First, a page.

• (7) Absorption length. Absorption length is here estimated by the reciprocal values of the linear absorption coefficients. The value of the absorption length determines the size of the sample or the surface layer thickness accessible for diffraction analysis. The penetration of the electron beam into the crystal is severely limited by absorption or by diffraction when a strong reflection is excited and thus only 10–1000 Å surface layers contribute to the electron diffraction. Owing to the Borrmann effect, there occurs a substantial decrease of X-ray absorption for nearly perfect crystals in diffraction position. The relatively large crystals used for neutron diffraction in order to obtain useful diffraction intensities have been found to cause particularly important secondary-extinction effects due to disorientation of the mosaic blocks.

  • (8) Width of rocking curve. The range of angles between a crystal plane and the diffracted beam over which there is significant Bragg reflection is much larger for electrons than for X-rays or neutrons.

  • (9) Refractive index. The refractive index deviates slightly from unity for the radiations compared and the angle of refraction thus makes only a few angular minutes and increases with increasing wavelength. Negative values of δ for neutrons correspond to positive values of atomic scattering amplitudes and vice versa. The refraction effects will be considerable for the small angles of incidence of electrons needed in the Bragg case of diffraction (see Bragg angles) and the waves diffracted from planes parallel to the surface having spacings as small as 2 or 3 Å may suffer total internal reflection and be unable to leave the crystal.

  • (10) Atomic scattering amplitudes. The example given corresponds to the scattering of the atoms of lead at [(\sin\theta)/\lambda=0.4\,\hbox{\AA}^{-1}]. The absolute values of the atomic scattering amplitudes for electrons are considerably greater than for X-rays or neutrons; this is also reflected in the structure-amplitude values and in the corresponding intensities of the Bragg reflections. For the angular dependence of the atomic scattering amplitudes, see Fig.[link] . The constant value of the atomic scattering amplitudes for neutrons (also often called the scattering length) makes neutron diffraction suitable for precise measurement of thermal parameters.


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    Angular dependence of the atomic scattering amplitudes of lead for (1) electron, (2) X-ray, and (3) neutron scattering (in absolute values).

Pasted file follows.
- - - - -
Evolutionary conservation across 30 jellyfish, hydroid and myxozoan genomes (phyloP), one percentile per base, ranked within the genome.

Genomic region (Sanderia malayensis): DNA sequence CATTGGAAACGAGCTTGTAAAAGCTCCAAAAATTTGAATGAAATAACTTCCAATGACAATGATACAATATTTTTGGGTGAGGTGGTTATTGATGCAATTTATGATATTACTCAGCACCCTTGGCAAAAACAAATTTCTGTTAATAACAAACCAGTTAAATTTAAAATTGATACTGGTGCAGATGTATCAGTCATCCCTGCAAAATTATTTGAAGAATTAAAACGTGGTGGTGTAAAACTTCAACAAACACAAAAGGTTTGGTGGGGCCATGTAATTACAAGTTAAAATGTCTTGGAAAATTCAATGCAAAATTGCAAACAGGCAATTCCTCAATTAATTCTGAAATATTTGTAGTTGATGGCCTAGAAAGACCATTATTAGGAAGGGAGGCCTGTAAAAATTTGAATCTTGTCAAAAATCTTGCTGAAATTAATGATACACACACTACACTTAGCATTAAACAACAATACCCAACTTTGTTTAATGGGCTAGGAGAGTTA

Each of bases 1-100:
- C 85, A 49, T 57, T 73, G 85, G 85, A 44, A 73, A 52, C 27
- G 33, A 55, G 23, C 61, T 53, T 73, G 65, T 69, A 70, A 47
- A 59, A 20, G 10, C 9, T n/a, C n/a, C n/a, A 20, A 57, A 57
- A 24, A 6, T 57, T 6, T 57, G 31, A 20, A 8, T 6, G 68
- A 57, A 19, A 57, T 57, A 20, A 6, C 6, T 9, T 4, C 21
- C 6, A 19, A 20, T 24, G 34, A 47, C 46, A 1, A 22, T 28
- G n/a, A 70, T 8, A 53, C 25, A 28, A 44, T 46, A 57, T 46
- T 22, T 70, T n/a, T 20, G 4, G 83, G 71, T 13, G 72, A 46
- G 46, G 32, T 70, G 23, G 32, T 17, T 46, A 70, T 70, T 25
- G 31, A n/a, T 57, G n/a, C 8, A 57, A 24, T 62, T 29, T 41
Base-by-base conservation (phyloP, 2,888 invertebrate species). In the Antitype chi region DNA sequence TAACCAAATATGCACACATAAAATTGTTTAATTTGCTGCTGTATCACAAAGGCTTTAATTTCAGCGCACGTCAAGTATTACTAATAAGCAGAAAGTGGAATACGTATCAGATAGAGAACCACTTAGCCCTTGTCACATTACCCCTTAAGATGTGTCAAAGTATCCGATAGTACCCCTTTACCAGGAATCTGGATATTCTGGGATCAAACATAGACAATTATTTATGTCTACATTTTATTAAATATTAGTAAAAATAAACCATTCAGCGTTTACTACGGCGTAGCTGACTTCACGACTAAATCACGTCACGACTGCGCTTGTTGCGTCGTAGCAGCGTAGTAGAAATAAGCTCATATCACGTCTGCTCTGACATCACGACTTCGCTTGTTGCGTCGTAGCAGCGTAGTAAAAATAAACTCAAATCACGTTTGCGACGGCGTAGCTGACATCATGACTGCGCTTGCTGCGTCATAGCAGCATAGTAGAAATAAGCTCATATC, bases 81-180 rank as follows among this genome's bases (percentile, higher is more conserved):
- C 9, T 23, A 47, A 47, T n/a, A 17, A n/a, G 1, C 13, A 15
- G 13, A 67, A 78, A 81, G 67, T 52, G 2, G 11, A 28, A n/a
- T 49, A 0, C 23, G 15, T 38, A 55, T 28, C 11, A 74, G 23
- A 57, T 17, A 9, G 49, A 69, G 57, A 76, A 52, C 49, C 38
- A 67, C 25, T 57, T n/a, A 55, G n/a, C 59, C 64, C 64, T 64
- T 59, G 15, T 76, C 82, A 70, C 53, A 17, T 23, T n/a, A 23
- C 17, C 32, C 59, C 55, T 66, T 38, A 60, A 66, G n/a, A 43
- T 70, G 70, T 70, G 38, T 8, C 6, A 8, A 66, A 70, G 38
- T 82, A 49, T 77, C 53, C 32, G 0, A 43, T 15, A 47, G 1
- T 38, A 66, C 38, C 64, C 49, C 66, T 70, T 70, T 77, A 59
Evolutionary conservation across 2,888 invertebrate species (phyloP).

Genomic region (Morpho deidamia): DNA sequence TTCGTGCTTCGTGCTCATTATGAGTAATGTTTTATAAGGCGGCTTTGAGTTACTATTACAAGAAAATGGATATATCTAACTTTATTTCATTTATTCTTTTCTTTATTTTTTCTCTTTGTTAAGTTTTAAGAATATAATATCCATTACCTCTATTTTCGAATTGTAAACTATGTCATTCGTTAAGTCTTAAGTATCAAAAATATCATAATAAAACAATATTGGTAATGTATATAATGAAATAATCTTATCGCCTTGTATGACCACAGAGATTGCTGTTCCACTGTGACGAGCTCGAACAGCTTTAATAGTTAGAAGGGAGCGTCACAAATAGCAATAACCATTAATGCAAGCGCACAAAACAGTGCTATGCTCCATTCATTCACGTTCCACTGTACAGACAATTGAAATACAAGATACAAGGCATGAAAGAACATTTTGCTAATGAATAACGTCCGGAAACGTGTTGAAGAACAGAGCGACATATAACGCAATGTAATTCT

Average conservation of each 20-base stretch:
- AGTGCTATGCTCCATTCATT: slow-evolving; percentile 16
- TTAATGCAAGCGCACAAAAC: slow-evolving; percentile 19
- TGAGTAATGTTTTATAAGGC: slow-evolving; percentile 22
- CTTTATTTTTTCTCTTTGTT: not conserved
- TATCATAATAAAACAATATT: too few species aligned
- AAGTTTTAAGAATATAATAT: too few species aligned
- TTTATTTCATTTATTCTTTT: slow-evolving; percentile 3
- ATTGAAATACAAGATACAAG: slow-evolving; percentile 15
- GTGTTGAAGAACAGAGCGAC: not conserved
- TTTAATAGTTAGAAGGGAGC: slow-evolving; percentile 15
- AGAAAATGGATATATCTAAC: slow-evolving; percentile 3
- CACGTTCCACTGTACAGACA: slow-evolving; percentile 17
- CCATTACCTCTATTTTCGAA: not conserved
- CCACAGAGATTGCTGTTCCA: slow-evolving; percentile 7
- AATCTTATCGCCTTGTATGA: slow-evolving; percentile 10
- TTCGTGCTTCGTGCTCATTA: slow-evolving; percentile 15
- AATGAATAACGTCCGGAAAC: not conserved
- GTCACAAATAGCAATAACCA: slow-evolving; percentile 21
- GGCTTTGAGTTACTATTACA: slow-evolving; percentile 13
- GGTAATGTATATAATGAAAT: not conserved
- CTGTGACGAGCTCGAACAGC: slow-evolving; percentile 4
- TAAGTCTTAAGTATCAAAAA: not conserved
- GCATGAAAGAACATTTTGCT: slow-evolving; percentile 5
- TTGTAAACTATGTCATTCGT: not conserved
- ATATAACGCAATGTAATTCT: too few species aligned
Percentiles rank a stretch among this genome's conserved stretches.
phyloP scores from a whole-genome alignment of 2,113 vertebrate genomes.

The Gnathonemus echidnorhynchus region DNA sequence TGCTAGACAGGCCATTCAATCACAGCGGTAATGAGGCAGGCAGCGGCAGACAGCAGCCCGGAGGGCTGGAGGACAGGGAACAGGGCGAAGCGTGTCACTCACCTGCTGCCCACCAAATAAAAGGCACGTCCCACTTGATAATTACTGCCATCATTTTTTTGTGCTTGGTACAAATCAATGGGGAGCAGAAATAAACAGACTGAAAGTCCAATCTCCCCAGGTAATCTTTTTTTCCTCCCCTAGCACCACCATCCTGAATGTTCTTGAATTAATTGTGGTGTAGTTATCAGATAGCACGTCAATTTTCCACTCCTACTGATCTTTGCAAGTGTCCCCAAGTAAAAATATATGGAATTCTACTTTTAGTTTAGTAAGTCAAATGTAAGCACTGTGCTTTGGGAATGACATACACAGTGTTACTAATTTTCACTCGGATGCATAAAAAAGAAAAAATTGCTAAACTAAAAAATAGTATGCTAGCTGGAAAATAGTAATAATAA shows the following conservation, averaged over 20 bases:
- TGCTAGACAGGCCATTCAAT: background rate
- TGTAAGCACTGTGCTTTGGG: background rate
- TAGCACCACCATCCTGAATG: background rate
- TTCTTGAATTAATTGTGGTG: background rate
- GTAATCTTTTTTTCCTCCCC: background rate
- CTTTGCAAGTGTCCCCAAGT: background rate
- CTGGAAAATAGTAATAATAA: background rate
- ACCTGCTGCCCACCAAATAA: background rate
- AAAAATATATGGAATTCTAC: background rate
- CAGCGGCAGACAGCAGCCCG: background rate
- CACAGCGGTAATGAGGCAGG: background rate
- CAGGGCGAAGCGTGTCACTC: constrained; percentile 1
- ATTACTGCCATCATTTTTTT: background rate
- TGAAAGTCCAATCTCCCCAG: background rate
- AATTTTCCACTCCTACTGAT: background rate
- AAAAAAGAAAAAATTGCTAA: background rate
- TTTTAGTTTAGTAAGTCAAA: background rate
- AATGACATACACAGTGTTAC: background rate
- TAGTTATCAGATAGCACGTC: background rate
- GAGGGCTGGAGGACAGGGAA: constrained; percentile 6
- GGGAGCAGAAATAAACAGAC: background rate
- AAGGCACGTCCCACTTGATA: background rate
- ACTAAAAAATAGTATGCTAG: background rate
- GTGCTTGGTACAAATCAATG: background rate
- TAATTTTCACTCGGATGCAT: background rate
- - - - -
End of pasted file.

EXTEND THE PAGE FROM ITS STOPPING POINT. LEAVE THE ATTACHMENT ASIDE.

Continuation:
• (11) Dependence of atomic scattering amplitudes on the atomic number Z. This kind of dependence is illustrated for neutral atoms in Fig.[link] . Because of the relatively weaker dependence on the atomic number, the peaks of light atoms in the presence of heavy atoms are revealed more clearly in the Fourier synthesis of electron-density maps obtained by the electron-diffraction method than by X-ray diffraction. The same is generally true for neutron diffraction, which also enables atoms of elements with similar atomic numbers to be distinguished in certain cases (based on the irregular change of atomic scattering amplitudes with Z); different isotopes of the same element may also be distinguished.


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    Relative dependence of the average atomic scattering amplitudes on the atomic number Z for X-rays (continuous line), electrons (dashed line), and neutrons (circles). The values plotted are averages over (sin θ)/λ.

  • (12) Anomalous dispersion. This effect is utilized for the solution of the phase problem in crystal structure analysis by X-ray diffraction. In the case of neutron diffraction, there are only a few stable isotopes convenient for this purpose (mainly 149Sm, 157Gd, and 113Cd). The wavelength of the high-energy electrons is too short compared with the K-absorption edges of atoms and the resonance scattering of electrons is thus negligible.

  • (13) Spectral breadth. The value for X-rays corresponds to the characteristic lines of X-ray spectra. The spread of energies or wavelengths in the beam of neutrons obtained from a reactor is quite broad and for diffraction experiments a narrow range of wavelengths is usually selected by the use of a crystal monochromator or, especially for long wavelengths, by a time-of-flight chopper device that selects a range of neutron velocities.